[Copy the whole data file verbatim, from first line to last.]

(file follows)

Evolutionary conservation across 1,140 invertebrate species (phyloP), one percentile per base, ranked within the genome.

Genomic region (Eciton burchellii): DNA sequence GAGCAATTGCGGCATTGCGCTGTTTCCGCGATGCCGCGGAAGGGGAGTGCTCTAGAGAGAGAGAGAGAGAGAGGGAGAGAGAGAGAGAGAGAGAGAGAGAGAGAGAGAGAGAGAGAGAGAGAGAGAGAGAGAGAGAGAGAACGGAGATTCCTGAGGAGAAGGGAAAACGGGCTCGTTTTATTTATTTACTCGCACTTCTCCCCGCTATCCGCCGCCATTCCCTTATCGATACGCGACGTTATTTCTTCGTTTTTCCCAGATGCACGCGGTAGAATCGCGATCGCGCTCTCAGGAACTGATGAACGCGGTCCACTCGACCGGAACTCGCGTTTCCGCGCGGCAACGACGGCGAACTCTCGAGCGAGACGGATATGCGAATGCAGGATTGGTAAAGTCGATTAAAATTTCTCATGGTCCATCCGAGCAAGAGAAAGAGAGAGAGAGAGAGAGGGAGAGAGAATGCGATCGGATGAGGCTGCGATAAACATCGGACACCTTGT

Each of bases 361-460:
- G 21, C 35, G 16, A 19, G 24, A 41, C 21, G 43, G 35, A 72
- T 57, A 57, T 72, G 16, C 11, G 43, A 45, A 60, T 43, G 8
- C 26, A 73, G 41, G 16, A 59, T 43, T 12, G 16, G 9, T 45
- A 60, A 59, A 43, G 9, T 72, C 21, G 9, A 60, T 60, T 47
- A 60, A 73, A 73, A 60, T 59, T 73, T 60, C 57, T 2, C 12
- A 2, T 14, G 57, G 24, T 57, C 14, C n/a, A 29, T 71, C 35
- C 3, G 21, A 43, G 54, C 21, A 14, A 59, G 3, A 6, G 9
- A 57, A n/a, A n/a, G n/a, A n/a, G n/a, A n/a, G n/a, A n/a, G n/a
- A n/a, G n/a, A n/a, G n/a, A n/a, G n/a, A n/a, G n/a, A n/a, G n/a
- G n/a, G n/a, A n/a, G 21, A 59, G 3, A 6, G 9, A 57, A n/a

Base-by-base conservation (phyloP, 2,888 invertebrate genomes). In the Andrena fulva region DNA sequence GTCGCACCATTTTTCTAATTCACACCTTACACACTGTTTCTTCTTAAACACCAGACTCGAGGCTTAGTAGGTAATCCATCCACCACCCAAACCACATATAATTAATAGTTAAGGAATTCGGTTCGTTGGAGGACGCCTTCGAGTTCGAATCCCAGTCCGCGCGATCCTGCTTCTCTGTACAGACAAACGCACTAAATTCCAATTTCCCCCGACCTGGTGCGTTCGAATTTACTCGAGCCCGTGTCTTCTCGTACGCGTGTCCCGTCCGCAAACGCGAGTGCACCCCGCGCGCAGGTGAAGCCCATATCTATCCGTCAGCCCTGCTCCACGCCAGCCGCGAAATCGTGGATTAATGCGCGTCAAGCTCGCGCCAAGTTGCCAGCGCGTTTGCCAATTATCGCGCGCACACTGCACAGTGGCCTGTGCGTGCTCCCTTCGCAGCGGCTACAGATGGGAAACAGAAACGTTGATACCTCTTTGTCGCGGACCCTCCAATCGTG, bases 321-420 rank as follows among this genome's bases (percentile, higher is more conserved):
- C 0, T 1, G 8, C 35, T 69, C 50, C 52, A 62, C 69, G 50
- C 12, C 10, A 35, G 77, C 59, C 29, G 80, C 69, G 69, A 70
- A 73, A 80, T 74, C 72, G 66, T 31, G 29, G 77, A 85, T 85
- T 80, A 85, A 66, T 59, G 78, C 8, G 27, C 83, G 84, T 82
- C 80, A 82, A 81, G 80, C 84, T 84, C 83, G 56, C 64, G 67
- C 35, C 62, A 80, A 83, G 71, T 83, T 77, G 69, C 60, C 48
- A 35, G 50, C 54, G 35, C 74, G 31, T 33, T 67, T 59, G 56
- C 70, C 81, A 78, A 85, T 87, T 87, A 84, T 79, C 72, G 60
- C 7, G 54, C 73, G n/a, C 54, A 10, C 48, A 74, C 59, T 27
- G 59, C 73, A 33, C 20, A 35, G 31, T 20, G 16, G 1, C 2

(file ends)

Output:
Evolutionary conservation across 1,140 invertebrate species (phyloP), one percentile per base, ranked within the genome.

Genomic region (Eciton burchellii): DNA sequence GAGCAATTGCGGCATTGCGCTGTTTCCGCGATGCCGCGGAAGGGGAGTGCTCTAGAGAGAGAGAGAGAGAGAGGGAGAGAGAGAGAGAGAGAGAGAGAGAGAGAGAGAGAGAGAGAGAGAGAGAGAGAGAGAGAGAGAGAACGGAGATTCCTGAGGAGAAGGGAAAACGGGCTCGTTTTATTTATTTACTCGCACTTCTCCCCGCTATCCGCCGCCATTCCCTTATCGATACGCGACGTTATTTCTTCGTTTTTCCCAGATGCACGCGGTAGAATCGCGATCGCGCTCTCAGGAACTGATGAACGCGGTCCACTCGACCGGAACTCGCGTTTCCGCGCGGCAACGACGGCGAACTCTCGAGCGAGACGGATATGCGAATGCAGGATTGGTAAAGTCGATTAAAATTTCTCATGGTCCATCCGAGCAAGAGAAAGAGAGAGAGAGAGAGAGGGAGAGAGAATGCGATCGGATGAGGCTGCGATAAACATCGGACACCTTGT

Each of bases 361-460:
- G 21, C 35, G 16, A 19, G 24, A 41, C 21, G 43, G 35, A 72
- T 57, A 57, T 72, G 16, C 11, G 43, A 45, A 60, T 43, G 8
- C 26, A 73, G 41, G 16, A 59, T 43, T 12, G 16, G 9, T 45
- A 60, A 59, A 43, G 9, T 72, C 21, G 9, A 60, T 60, T 47
- A 60, A 73, A 73, A 60, T 59, T 73, T 60, C 57, T 2, C 12
- A 2, T 14, G 57, G 24, T 57, C 14, C n/a, A 29, T 71, C 35
- C 3, G 21, A 43, G 54, C 21, A 14, A 59, G 3, A 6, G 9
- A 57, A n/a, A n/a, G n/a, A n/a, G n/a, A n/a, G n/a, A n/a, G n/a
- A n/a, G n/a, A n/a, G n/a, A n/a, G n/a, A n/a, G n/a, A n/a, G n/a
- G n/a, G n/a, A n/a, G 21, A 59, G 3, A 6, G 9, A 57, A n/a

Base-by-base conservation (phyloP, 2,888 invertebrate genomes). In the Andrena fulva region DNA sequence GTCGCACCATTTTTCTAATTCACACCTTACACACTGTTTCTTCTTAAACACCAGACTCGAGGCTTAGTAGGTAATCCATCCACCACCCAAACCACATATAATTAATAGTTAAGGAATTCGGTTCGTTGGAGGACGCCTTCGAGTTCGAATCCCAGTCCGCGCGATCCTGCTTCTCTGTACAGACAAACGCACTAAATTCCAATTTCCCCCGACCTGGTGCGTTCGAATTTACTCGAGCCCGTGTCTTCTCGTACGCGTGTCCCGTCCGCAAACGCGAGTGCACCCCGCGCGCAGGTGAAGCCCATATCTATCCGTCAGCCCTGCTCCACGCCAGCCGCGAAATCGTGGATTAATGCGCGTCAAGCTCGCGCCAAGTTGCCAGCGCGTTTGCCAATTATCGCGCGCACACTGCACAGTGGCCTGTGCGTGCTCCCTTCGCAGCGGCTACAGATGGGAAACAGAAACGTTGATACCTCTTTGTCGCGGACCCTCCAATCGTG, bases 321-420 rank as follows among this genome's bases (percentile, higher is more conserved):
- C 0, T 1, G 8, C 35, T 69, C 50, C 52, A 62, C 69, G 50
- C 12, C 10, A 35, G 77, C 59, C 29, G 80, C 69, G 69, A 70
- A 73, A 80, T 74, C 72, G 66, T 31, G 29, G 77, A 85, T 85
- T 80, A 85, A 66, T 59, G 78, C 8, G 27, C 83, G 84, T 82
- C 80, A 82, A 81, G 80, C 84, T 84, C 83, G 56, C 64, G 67
- C 35, C 62, A 80, A 83, G 71, T 83, T 77, G 69, C 60, C 48
- A 35, G 50, C 54, G 35, C 74, G 31, T 33, T 67, T 59, G 56
- C 70, C 81, A 78, A 85, T 87, T 87, A 84, T 79, C 72, G 60
- C 7, G 54, C 73, G n/a, C 54, A 10, C 48, A 74, C 59, T 27
- G 59, C 73, A 33, C 20, A 35, G 31, T 20, G 16, G 1, C 2